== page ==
Tait and O'Brien talked. And talked. And talked some more. By the time the meeting was over, O'Brien had decided the league would take over organizing most of the all-star festivities.
Unfortunately, that episode says more about the state of the Cavs at that time than it does about Tait. Announcers are always at their best when they can put aside team politics and off-the-court shenanigans and concentrate on the action. And that is where Tait excels.
The rare play-by-play announcer who flies solo during broadcasts, Tait is his own color commentator. He can be critical of a referee's call at the same time he's delivering an unbiased account of what actually happened. The rhythm and pace of his delivery make a ex-jock wingman unnecessary. An extra set of lungs on the air would probably be a hindrance, actually.
Tait is a veteran broadcaster who can inject emotion into his work without raising his voice. Whereas Tom Hamilton and Jim Donovan (both excellent play-by-play men in their own right) tend to ratchet up the volume during an exciting play, Tait is more apt to laugh after a thrilling LeBron fast break dunk than he is to scream, a "my heart can't take much more of this" laugh, like a man who has just gone on the first and last roller coaster of his life.
Tait has catch phrases, but I doubt he'd call them that. Tait's delivery is anything but contrived. "Wham, with the right hand" is a reaction, not something Tait is hoping gets printed on a t-shirt.
And perhaps that is what really sets Tait apart in the big-ego world of pro sports. He is genuine, his work is genuine, and he is humble, with a self-deprecating sense of humor. If Tait had been calling games for a big-market team all these years, he'd be spoken of in the same breath with guys like Chick Hearn and Johnny Most. He'd be a nationwide legend. But he's spent almost 40 years calling games for the Cleveland Cavs, so no one outside of this region really knows about him.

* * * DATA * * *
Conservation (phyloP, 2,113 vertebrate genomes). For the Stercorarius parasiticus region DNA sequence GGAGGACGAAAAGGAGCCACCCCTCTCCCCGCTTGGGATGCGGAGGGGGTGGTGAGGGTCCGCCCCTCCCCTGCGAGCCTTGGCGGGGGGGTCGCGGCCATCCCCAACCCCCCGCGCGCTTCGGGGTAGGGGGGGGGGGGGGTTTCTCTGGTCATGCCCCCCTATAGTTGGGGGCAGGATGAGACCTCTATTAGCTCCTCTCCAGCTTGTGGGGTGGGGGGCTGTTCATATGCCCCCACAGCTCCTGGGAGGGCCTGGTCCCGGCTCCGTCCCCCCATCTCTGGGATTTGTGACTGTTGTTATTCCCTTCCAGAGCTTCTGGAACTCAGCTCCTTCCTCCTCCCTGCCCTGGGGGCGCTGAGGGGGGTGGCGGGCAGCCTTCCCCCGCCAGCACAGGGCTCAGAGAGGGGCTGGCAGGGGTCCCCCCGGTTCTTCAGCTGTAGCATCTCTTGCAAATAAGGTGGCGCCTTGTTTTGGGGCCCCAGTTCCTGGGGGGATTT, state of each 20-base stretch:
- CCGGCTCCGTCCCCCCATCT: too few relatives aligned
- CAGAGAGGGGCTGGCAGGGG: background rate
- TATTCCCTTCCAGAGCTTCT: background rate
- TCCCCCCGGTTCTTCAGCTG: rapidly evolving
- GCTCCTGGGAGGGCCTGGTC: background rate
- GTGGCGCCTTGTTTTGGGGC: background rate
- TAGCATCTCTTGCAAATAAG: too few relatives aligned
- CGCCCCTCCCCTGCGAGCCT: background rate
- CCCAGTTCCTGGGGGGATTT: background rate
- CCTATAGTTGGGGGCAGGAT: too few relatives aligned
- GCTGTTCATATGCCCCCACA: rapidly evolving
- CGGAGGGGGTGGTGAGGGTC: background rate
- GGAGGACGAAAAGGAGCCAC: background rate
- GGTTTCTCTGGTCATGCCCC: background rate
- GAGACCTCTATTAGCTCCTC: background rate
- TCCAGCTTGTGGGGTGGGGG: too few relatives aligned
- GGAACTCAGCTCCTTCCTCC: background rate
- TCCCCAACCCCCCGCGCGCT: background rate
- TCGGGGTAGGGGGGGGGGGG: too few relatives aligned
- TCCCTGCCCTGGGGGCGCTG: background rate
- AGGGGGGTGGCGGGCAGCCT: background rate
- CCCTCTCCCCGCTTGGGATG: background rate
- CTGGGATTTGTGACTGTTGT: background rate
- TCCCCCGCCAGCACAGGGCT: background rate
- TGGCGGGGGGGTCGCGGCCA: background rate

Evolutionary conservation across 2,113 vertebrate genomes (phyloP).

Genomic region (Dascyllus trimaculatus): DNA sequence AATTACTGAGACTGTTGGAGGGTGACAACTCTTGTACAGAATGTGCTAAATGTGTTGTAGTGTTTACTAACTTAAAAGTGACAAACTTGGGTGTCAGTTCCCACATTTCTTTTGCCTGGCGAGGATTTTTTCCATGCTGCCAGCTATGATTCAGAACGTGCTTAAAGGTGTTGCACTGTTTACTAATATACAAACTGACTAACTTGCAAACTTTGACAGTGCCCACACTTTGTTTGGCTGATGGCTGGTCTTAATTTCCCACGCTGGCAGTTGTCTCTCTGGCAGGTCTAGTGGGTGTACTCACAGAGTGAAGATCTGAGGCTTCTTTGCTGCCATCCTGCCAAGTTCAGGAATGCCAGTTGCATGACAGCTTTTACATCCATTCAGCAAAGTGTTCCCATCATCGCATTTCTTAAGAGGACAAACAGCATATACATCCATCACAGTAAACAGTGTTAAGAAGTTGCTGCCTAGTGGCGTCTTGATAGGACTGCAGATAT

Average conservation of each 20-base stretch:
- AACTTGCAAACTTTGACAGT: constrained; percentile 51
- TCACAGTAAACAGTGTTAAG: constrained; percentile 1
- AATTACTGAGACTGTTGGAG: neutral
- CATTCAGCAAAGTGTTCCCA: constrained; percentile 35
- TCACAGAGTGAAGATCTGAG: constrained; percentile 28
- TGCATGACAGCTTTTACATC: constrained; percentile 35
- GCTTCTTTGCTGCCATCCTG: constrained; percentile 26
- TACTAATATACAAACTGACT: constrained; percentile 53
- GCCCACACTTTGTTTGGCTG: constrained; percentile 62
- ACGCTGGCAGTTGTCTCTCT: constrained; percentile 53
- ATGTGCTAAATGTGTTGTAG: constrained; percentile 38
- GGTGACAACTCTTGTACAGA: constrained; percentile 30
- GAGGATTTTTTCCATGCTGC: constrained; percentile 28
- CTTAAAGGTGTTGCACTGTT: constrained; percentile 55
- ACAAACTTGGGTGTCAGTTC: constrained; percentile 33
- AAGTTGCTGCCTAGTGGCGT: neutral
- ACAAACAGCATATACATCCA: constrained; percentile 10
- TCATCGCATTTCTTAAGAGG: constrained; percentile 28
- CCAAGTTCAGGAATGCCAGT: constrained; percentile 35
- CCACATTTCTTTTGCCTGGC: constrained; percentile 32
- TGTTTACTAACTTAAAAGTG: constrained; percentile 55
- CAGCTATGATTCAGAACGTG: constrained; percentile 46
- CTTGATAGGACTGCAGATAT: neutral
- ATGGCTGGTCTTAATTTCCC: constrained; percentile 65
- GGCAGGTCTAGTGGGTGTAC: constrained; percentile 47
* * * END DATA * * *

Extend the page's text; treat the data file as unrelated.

But fame isn't why Tait got into the business. He was a young radio broadcaster from the Midwest and a NBA team needed and play-by-play announcer. The rest is history, really.
Tait might have gone elsewhere, but he made a home here. Despite all the years of losing basketball, Tait always seemed to enjoy his job, even though he'd probably admit winning makes it a whole lot more enjoyable.
Four years ago, the story goes, with the Cavs bottoming out and Tait not wanting to endure another rebuilding project, Tait told then-majority owner Gordon Gund he was going to retire. But ping-pong balls intervened.
When the Cavs secured the right to draft LeBron, Gund asked Tait to stick around long enough to see how it all played out.
As we know, it's turning out pretty well so far.
Thursday night, Tait will sit behind the mic to call his first-ever NBA Finals game at the age of 70. No broadcaster in more deserving in all of sports. Win or lose, Tait deserves this chance for the loyalty he's shown this organization through 37 years of mostly mediocre-to-downright-awful basketball.
Whether Tait wants the spotlight or not, this is his time, along with the rest of the Cavs organization, to shine.
For at least one quarter during the NBA Finals, I am turning off the television and listening exclusively to Joe Tait. I encourage everyone to do the same. Let a master of the craft and a local legend be your tour guide through the biggest playoff series in Cavs history.